Leading, Four Generations at a Time

The Old Testament teaches us to "Honor the presence of an old man ..." (Lev. 19:32, NKJV). Apparently, Timothy did just that. Honoring older people gives us access to vast repositories of wisdom stored up in the souls of seasoned men and women. We "honor" them by admiring their character, inquiring into their insights, and engaging them in meaningful conversation.

Honoring the older generation, however, is more than some Biblical "rule." It's a vital principle that links our lives to something God wants for us, and to something we deeply need. Even Paul urged believers to remember that "you have not many fathers..." (1 Cor. 4:15).

I have found at least three benefits from the time I've spent with older brothers in Christ:

  1. The Faith of a "Father." My developing faith is enriched and built up by observing the faith of an older believer.
  2. Wisdom for Living. I find the insights I need to understand more of life from those who have lived much more of it than I.
  3. The Confidence to Endure and Overcome. The affirmation of an elder in the faith helps me accomplish more in life.   

What role have you given older people in your life? Are you linked to the older generation?

Reaching Your Own Generation

The Second Practice of the Linked Life is seen in Barnabas. He was the one person who risked much to advocate for Paul in the earliest stages of his faith. Since in his earlier life "Saul" had been such a persecutor of the church, when he finally became a believer most Christians were understandably skeptical of his conversion. However, not Barnabas, a leader of the Church at Antioch; he risked his personal reputation to reach someone controversial and distrusted in his own generation, Paul.

In order to live the truly Linked Life, we have a responsibility to reach out to our own generation for the sake of Christ. The Book of Acts cites that David "served the purposes of God in his own generation" (Acts 13:36). What intentional steps are you taking to reach people in your generation?

Teaching/Training the Next Generation

Clearly, Paul lived the Linked Life by consistently investing himself in the next generation. Not only did Timothy benefit from that investment, so did several others, including Titus, Silas, Aquila and Priscilla.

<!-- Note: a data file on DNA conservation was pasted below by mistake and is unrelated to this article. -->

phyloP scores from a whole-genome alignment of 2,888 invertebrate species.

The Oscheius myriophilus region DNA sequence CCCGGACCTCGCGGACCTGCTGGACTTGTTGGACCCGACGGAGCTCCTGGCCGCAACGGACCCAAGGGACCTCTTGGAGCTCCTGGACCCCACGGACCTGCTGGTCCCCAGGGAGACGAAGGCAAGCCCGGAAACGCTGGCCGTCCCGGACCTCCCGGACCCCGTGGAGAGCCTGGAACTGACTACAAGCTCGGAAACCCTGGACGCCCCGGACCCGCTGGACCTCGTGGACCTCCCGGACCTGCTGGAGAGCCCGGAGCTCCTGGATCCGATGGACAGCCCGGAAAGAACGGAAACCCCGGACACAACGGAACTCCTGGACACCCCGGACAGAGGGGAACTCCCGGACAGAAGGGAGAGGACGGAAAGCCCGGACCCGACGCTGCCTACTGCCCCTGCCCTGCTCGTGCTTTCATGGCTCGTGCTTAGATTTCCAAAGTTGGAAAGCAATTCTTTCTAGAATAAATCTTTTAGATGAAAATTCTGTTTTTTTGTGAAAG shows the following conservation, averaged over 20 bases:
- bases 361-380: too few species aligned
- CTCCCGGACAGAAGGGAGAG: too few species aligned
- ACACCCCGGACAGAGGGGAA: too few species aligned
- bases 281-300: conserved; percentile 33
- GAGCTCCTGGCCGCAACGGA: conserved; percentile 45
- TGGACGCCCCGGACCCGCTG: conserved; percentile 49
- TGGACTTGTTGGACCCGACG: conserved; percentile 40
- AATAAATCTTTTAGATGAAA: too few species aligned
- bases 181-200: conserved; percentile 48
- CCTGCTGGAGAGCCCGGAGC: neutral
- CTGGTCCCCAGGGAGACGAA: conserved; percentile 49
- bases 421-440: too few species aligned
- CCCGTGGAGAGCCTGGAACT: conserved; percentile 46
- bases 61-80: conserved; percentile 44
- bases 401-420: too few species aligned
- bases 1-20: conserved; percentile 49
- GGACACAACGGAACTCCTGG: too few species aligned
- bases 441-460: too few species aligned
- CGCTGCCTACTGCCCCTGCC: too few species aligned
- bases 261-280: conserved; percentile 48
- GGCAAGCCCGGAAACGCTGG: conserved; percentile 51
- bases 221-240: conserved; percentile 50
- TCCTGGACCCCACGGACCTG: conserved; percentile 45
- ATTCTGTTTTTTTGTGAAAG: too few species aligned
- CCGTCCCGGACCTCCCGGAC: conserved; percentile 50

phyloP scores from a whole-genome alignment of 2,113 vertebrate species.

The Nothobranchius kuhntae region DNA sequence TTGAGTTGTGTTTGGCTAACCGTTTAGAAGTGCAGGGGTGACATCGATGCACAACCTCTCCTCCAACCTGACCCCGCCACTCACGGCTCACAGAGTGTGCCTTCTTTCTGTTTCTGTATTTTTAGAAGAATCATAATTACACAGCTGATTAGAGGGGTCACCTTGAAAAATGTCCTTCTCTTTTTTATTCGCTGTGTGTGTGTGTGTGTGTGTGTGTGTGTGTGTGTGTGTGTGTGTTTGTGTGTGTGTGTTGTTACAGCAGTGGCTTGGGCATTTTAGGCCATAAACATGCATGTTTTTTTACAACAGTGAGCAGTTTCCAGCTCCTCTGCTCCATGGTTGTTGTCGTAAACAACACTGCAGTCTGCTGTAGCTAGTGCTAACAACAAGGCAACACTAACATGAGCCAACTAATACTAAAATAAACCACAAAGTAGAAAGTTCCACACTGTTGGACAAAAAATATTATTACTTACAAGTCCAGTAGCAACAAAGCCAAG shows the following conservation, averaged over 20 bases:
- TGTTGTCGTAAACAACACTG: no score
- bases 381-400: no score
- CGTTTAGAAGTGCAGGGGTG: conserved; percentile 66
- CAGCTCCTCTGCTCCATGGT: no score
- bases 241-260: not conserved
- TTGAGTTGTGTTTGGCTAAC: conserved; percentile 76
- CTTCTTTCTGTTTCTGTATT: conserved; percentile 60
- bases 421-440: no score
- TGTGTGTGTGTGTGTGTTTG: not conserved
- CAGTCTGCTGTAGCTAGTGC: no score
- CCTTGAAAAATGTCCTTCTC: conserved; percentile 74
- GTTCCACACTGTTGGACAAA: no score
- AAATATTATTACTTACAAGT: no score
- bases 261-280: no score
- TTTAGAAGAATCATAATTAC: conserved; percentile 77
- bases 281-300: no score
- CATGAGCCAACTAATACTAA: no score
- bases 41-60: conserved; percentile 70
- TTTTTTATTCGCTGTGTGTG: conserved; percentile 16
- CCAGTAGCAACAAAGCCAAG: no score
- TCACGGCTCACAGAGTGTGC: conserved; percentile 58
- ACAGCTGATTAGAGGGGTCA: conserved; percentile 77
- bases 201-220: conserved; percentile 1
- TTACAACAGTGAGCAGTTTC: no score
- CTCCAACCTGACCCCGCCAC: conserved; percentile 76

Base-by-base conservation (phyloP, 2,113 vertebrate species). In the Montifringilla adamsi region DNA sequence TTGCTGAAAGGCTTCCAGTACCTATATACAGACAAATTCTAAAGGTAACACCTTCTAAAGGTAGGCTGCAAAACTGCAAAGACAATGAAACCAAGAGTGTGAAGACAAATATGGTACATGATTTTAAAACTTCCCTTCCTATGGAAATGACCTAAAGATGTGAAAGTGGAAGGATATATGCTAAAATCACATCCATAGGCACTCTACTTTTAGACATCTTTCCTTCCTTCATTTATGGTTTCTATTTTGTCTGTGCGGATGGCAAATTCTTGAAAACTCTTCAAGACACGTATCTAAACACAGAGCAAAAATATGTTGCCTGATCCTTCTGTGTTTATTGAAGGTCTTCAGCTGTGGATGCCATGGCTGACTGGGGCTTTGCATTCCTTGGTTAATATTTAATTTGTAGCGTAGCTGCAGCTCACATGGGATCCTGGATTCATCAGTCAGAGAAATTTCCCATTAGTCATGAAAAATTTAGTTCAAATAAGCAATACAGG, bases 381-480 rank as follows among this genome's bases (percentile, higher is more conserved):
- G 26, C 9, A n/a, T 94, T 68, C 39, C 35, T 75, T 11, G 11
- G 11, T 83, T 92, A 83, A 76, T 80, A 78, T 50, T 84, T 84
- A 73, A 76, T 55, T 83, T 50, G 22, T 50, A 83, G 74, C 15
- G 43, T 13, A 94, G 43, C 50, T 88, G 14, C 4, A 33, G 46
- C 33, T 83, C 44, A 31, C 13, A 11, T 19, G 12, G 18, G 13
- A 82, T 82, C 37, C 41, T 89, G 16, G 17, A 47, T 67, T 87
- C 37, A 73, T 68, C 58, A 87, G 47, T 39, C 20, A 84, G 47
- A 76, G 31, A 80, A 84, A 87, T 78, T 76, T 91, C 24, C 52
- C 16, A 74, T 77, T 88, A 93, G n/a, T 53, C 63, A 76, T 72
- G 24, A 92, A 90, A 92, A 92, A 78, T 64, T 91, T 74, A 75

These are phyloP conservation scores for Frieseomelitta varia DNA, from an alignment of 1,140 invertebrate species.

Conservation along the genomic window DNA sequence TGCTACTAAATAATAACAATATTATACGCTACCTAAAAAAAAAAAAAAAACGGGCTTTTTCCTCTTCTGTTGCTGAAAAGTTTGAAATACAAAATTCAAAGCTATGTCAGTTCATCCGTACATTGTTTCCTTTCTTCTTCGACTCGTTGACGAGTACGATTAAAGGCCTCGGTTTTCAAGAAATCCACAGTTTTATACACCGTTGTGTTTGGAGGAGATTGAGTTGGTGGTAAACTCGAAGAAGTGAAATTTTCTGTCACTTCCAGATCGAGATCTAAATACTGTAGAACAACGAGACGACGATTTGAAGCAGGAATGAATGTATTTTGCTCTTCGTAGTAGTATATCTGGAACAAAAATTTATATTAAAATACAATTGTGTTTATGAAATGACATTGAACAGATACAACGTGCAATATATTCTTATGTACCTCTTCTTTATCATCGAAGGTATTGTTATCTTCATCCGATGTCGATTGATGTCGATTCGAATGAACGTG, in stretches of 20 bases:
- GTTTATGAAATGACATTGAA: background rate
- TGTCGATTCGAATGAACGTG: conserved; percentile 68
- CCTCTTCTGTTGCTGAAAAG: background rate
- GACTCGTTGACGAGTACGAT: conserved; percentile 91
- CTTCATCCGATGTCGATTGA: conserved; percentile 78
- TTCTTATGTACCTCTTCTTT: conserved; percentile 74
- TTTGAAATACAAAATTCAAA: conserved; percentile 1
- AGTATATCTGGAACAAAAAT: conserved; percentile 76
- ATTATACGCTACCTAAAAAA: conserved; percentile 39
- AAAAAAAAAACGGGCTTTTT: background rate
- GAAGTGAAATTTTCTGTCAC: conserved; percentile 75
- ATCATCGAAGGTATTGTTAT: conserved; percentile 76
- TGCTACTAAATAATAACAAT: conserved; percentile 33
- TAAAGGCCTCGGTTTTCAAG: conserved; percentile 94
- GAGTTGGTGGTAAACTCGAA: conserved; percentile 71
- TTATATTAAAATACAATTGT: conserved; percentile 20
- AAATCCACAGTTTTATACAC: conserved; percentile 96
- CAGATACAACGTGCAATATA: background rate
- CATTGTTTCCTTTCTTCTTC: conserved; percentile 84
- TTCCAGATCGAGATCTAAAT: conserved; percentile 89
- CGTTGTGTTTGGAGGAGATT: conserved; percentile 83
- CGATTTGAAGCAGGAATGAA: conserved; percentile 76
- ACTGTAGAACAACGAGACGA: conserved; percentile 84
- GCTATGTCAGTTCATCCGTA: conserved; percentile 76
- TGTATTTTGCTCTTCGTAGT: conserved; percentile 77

One survey taken of people sixty years of age and older asked the question: "If you could do anything differently in your life, what would you change?" The three top answers were:

  1. "I would risk more..."
  2. "I would reflect more ..."
  3. "I would pour myself more into things that would outlive me."

Paul poured himself into people who would outlive him, sharing his insights, skills and encouragements. That is the Third Practice of the Linked Life. To him, faith and life were gifts of God that had been passed down to him from previous generations and that he was responsible to effectively pass on to the next one. What intentional steps are you taking to do the same?

Linking Your Life

Followers of Christ are not just called to live day-to-day, but generation-to-generation. In order to do so, however, you should ask yourself three questions:

  1. Who is Your "Paul"? From whom are you learning life?
  2. Who is Your "Barnabas"?  With whom are you sharing life?
  3. Who is Your "Timothy"?  To whom are you passing on your life?

Note: For more on the four generations and how our ministries could reach them, see Dr. Crosby's blog or his recent article in The Pentecostal Evangel.

7/5/2011 4:00:00 AM
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  • Robert Crosby
    About Robert Crosby
    Robert Crosby is an author and Professor of Practical Theology at Southeastern University. Read his interview with Bobby Gruenewald, the Founder of YouVersion.com (the Bible App) and related articles at Christianity Today, The New Engagers and The Social Network Gospel. Robert Crosby is the author of the new book, The Teaming Church: Ministry in the Age of Collaboration (Abingdon Press).